name Appiletomb comes from when the family resided near an orchard
or a homestead where apples
were grown. The Old English word for orchard
which is a compound word formed from æppel,
which means apple,
which means enclosure.
The surname may also be derived from residency near the various settlements called Appleton
, and Yorkshire
, among other places.
Early Origins of the Appiletomb family
The surname Appiletomb was first found in Lancashire
at Widness with Appleton, a township, in the parish and union of Prescot, hundred
of West Derby. The estate of Widness with Appleton was once held by the family but was lost under tragic circumstances. "Appleton gave name to an ancient family, the last of whom left two children under the guardianship of one Hawarden, who was reported to have murdered them. The estate afterwards belonged to the Gellibrands, who succeeded the Hawardens." CITATION[CLOSE]
Lewis, Samuel, A Topographical Dictionary of England. Institute of Historical Research, 1848, Print.
Some of the first records of the name include John de Appelton who represented York in the parliament in the reign of Edward II and William Appleton who was sheriff of that city in the reign of James II. CITATION[CLOSE]
Guppy, Henry Brougham, Homes of Family Names in Great Britain. 1890. Print.
The Hundredorum Rolls of 1273 include: Thomas de Appelton in Oxfordshire; and Wydo de Appelton in Yorkshire. The Yorkshire Poll Tax Rolls of 1379 list Willelmus de Appilton. CITATION[CLOSE]
Bardsley, C.W, A Dictionary of English and Welsh Surnames: With Special American Instances. Wiltshire: Heraldry Today, 1901. Print. (ISBN 0-900455-44-6)
Further north in Scotland, one of the first records there was Robert de Aplinden or Aplintoune in Annandale who forfeited his lands in the reign of Robert Bruce. Later Robert de Aplinton or Appylton had a charter of land in the burgh of Invemys from Robert II in 1378. CITATION[CLOSE]
Black, George F., The Surnames of Scotland Their Origin, Meaning and History. New York: New York Public Library, 1946. Print. (ISBN 0-87104-172-3)
Early History of the Appiletomb family
This web page shows only a small excerpt of our Appiletomb research.Another 147 words (10 lines of text) are included under the topic Early Appiletomb History in all our PDF Extended History products and printed products wherever possible.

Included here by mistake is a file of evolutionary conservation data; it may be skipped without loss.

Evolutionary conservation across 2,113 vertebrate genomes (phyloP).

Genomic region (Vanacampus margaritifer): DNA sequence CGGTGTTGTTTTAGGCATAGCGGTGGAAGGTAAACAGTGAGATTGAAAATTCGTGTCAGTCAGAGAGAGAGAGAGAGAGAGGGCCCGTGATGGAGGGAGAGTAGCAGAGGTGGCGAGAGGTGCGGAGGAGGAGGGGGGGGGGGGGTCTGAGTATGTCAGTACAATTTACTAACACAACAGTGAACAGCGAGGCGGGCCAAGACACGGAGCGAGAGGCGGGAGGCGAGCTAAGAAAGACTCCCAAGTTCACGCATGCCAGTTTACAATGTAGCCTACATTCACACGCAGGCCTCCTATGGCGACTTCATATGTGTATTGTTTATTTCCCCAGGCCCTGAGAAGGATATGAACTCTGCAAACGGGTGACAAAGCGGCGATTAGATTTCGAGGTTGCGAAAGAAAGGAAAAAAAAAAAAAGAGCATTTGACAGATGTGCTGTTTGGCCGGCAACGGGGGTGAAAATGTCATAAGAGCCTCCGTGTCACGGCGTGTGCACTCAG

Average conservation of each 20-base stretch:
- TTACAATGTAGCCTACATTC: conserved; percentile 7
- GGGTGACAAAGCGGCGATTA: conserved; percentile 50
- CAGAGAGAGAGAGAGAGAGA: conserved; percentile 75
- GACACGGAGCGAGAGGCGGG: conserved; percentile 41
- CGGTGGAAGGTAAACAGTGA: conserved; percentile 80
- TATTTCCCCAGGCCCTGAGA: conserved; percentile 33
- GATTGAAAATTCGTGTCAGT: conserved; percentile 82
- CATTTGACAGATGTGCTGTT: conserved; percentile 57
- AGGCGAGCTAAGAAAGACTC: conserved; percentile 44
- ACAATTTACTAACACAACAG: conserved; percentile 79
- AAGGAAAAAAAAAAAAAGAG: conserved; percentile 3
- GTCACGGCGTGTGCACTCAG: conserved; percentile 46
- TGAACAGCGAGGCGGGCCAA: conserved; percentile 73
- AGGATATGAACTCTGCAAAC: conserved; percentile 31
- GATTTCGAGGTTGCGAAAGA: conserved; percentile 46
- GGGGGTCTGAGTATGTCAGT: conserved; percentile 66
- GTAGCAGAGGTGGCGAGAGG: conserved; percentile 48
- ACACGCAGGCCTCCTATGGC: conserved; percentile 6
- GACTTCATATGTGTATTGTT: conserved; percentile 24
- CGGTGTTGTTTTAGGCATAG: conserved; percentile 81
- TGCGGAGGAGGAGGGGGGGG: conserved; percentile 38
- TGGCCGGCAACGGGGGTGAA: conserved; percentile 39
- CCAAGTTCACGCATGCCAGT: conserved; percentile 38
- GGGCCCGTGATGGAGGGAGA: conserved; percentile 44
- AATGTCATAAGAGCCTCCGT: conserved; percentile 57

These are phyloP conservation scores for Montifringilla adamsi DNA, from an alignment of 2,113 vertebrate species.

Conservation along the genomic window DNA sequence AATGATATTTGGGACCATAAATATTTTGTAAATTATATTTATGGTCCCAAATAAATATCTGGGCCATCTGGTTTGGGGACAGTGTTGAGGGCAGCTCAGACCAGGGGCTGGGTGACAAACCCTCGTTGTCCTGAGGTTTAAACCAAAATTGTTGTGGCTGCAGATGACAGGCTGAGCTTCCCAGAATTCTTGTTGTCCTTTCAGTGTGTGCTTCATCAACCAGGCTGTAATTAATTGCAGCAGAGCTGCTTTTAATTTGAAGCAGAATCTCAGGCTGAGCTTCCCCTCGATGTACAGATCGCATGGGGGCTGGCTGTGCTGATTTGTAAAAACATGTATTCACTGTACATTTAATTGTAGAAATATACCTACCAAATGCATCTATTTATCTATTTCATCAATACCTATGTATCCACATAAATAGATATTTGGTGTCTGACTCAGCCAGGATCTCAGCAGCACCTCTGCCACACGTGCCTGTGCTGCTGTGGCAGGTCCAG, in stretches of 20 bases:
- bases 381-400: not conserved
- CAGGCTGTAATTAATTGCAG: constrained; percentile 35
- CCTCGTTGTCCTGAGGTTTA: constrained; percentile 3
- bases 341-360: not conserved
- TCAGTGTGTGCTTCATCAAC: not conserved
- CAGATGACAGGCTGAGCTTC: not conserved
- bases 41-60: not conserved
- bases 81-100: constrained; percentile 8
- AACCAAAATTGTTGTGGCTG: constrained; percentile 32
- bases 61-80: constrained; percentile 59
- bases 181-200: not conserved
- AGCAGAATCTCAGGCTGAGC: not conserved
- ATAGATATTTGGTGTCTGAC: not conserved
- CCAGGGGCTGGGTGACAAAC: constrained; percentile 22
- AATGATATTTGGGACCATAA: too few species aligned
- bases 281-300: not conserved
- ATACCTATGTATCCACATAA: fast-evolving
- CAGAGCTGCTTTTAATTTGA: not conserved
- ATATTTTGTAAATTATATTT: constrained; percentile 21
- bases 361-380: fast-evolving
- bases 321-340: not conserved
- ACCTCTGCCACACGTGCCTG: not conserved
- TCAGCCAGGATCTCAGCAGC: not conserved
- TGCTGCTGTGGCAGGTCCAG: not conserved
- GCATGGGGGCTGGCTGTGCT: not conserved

Appiletomb Spelling Variations
Before English spelling was standardized a few hundred years ago, spelling variations
of names were a common occurrence. Elements of Latin, French and other languages became incorporated into English through the Middle Ages, and name spellings changed even among the literate. The variations of the surname Appiletomb include Appleton, Apelton, Apleton, Appletown, Apylton and others.
Early Notables of the Appiletomb family (pre 1700)
More information is included under the topic Early Appiletomb Notables in all our PDF Extended History products
and printed products wherever possible.
Migration of the Appiletomb family to Ireland
Some of the Appiletomb family moved to Ireland
, but this topic is not covered in this excerpt.Another 78 words (6 lines of text) about their life in Ireland is included in all our PDF Extended History products and printed products wherever possible.
Migration of the Appiletomb family to the New World and Oceana
A great wave of immigration to the New World was the result of the enormous political and religious disarray that struck England
at that time. Families left for the New World in extremely large numbers. The long journey was the end of many immigrants and many more arrived sick and starving. Still, those who made it were rewarded with an opportunity far greater than they had known at home in England
. These emigrant families went on to make significant contributions to these emerging colonies in which they settled. Some of the first North American settlers carried this name or one of its variants: Richard Appleton settled in Virginia in 1622; and Richard Appleton settled in that same estate in 1635; Francis settled in Maryland in 1774; Mary Appleton settled in 1734.